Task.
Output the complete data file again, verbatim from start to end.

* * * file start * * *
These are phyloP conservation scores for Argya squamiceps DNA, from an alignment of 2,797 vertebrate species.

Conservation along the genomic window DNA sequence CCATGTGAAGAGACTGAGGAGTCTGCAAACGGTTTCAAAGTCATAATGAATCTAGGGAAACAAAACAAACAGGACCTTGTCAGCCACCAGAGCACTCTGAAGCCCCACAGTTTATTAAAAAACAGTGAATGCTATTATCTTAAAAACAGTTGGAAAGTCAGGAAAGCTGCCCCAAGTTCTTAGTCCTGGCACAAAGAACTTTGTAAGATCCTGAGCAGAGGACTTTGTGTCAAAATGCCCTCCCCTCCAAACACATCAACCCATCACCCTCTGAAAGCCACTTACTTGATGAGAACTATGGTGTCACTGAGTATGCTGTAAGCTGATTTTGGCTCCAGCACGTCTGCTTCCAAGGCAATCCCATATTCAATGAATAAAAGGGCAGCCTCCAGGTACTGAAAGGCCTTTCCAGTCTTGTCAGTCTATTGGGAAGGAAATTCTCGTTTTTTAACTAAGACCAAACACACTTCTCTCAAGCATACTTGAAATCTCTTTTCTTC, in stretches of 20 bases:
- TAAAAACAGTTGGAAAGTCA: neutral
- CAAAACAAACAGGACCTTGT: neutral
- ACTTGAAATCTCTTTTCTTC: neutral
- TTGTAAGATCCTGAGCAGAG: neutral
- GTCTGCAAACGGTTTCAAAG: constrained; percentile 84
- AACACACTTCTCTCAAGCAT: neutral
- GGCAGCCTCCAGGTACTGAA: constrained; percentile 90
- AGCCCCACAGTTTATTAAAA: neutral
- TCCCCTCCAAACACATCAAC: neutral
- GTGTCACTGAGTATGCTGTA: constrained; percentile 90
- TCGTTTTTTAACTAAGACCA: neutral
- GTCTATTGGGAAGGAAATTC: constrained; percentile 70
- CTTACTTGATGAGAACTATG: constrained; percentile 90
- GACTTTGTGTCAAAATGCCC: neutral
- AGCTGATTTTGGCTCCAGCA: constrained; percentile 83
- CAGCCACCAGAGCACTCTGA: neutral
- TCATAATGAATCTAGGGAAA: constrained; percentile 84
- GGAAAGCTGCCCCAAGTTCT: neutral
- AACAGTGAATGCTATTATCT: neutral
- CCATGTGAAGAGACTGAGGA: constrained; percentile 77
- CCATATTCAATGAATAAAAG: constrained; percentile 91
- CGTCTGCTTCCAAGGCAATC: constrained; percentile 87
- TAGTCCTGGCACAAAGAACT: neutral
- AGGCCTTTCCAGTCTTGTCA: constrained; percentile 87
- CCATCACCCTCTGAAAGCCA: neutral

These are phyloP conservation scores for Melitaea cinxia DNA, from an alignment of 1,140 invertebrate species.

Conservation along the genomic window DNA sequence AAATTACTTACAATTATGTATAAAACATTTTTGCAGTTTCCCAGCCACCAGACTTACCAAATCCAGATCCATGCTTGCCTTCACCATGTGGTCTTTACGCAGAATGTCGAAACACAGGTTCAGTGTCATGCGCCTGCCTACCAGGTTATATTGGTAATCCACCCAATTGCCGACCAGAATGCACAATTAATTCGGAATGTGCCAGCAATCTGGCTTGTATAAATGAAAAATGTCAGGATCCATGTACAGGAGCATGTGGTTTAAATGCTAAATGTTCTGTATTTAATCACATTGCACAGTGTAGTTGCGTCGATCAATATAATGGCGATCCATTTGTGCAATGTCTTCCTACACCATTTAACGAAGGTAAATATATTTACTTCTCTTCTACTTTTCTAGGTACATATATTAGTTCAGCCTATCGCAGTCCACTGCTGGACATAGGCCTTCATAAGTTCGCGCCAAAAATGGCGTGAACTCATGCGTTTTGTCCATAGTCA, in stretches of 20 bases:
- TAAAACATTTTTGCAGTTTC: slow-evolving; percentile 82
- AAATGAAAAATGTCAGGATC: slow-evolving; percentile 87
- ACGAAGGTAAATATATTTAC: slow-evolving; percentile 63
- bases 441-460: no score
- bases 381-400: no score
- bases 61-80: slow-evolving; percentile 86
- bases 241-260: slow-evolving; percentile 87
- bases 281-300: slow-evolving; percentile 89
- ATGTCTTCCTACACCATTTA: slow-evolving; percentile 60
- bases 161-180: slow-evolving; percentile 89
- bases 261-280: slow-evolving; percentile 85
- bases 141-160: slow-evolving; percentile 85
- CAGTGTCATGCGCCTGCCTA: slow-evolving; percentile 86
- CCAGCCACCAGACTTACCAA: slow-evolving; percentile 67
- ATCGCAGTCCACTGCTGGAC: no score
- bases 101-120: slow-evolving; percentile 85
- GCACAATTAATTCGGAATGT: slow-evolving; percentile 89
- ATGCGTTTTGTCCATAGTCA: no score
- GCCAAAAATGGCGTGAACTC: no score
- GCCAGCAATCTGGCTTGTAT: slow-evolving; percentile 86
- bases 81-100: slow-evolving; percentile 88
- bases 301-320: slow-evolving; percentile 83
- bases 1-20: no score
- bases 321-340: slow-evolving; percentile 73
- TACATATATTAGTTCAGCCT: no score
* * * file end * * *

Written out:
These are phyloP conservation scores for Argya squamiceps DNA, from an alignment of 2,797 vertebrate species.

Conservation along the genomic window DNA sequence CCATGTGAAGAGACTGAGGAGTCTGCAAACGGTTTCAAAGTCATAATGAATCTAGGGAAACAAAACAAACAGGACCTTGTCAGCCACCAGAGCACTCTGAAGCCCCACAGTTTATTAAAAAACAGTGAATGCTATTATCTTAAAAACAGTTGGAAAGTCAGGAAAGCTGCCCCAAGTTCTTAGTCCTGGCACAAAGAACTTTGTAAGATCCTGAGCAGAGGACTTTGTGTCAAAATGCCCTCCCCTCCAAACACATCAACCCATCACCCTCTGAAAGCCACTTACTTGATGAGAACTATGGTGTCACTGAGTATGCTGTAAGCTGATTTTGGCTCCAGCACGTCTGCTTCCAAGGCAATCCCATATTCAATGAATAAAAGGGCAGCCTCCAGGTACTGAAAGGCCTTTCCAGTCTTGTCAGTCTATTGGGAAGGAAATTCTCGTTTTTTAACTAAGACCAAACACACTTCTCTCAAGCATACTTGAAATCTCTTTTCTTC, in stretches of 20 bases:
- TAAAAACAGTTGGAAAGTCA: neutral
- CAAAACAAACAGGACCTTGT: neutral
- ACTTGAAATCTCTTTTCTTC: neutral
- TTGTAAGATCCTGAGCAGAG: neutral
- GTCTGCAAACGGTTTCAAAG: constrained; percentile 84
- AACACACTTCTCTCAAGCAT: neutral
- GGCAGCCTCCAGGTACTGAA: constrained; percentile 90
- AGCCCCACAGTTTATTAAAA: neutral
- TCCCCTCCAAACACATCAAC: neutral
- GTGTCACTGAGTATGCTGTA: constrained; percentile 90
- TCGTTTTTTAACTAAGACCA: neutral
- GTCTATTGGGAAGGAAATTC: constrained; percentile 70
- CTTACTTGATGAGAACTATG: constrained; percentile 90
- GACTTTGTGTCAAAATGCCC: neutral
- AGCTGATTTTGGCTCCAGCA: constrained; percentile 83
- CAGCCACCAGAGCACTCTGA: neutral
- TCATAATGAATCTAGGGAAA: constrained; percentile 84
- GGAAAGCTGCCCCAAGTTCT: neutral
- AACAGTGAATGCTATTATCT: neutral
- CCATGTGAAGAGACTGAGGA: constrained; percentile 77
- CCATATTCAATGAATAAAAG: constrained; percentile 91
- CGTCTGCTTCCAAGGCAATC: constrained; percentile 87
- TAGTCCTGGCACAAAGAACT: neutral
- AGGCCTTTCCAGTCTTGTCA: constrained; percentile 87
- CCATCACCCTCTGAAAGCCA: neutral

These are phyloP conservation scores for Melitaea cinxia DNA, from an alignment of 1,140 invertebrate species.

Conservation along the genomic window DNA sequence AAATTACTTACAATTATGTATAAAACATTTTTGCAGTTTCCCAGCCACCAGACTTACCAAATCCAGATCCATGCTTGCCTTCACCATGTGGTCTTTACGCAGAATGTCGAAACACAGGTTCAGTGTCATGCGCCTGCCTACCAGGTTATATTGGTAATCCACCCAATTGCCGACCAGAATGCACAATTAATTCGGAATGTGCCAGCAATCTGGCTTGTATAAATGAAAAATGTCAGGATCCATGTACAGGAGCATGTGGTTTAAATGCTAAATGTTCTGTATTTAATCACATTGCACAGTGTAGTTGCGTCGATCAATATAATGGCGATCCATTTGTGCAATGTCTTCCTACACCATTTAACGAAGGTAAATATATTTACTTCTCTTCTACTTTTCTAGGTACATATATTAGTTCAGCCTATCGCAGTCCACTGCTGGACATAGGCCTTCATAAGTTCGCGCCAAAAATGGCGTGAACTCATGCGTTTTGTCCATAGTCA, in stretches of 20 bases:
- TAAAACATTTTTGCAGTTTC: slow-evolving; percentile 82
- AAATGAAAAATGTCAGGATC: slow-evolving; percentile 87
- ACGAAGGTAAATATATTTAC: slow-evolving; percentile 63
- bases 441-460: no score
- bases 381-400: no score
- bases 61-80: slow-evolving; percentile 86
- bases 241-260: slow-evolving; percentile 87
- bases 281-300: slow-evolving; percentile 89
- ATGTCTTCCTACACCATTTA: slow-evolving; percentile 60
- bases 161-180: slow-evolving; percentile 89
- bases 261-280: slow-evolving; percentile 85
- bases 141-160: slow-evolving; percentile 85
- CAGTGTCATGCGCCTGCCTA: slow-evolving; percentile 86
- CCAGCCACCAGACTTACCAA: slow-evolving; percentile 67
- ATCGCAGTCCACTGCTGGAC: no score
- bases 101-120: slow-evolving; percentile 85
- GCACAATTAATTCGGAATGT: slow-evolving; percentile 89
- ATGCGTTTTGTCCATAGTCA: no score
- GCCAAAAATGGCGTGAACTC: no score
- GCCAGCAATCTGGCTTGTAT: slow-evolving; percentile 86
- bases 81-100: slow-evolving; percentile 88
- bases 301-320: slow-evolving; percentile 83
- bases 1-20: no score
- bases 321-340: slow-evolving; percentile 73
- TACATATATTAGTTCAGCCT: no score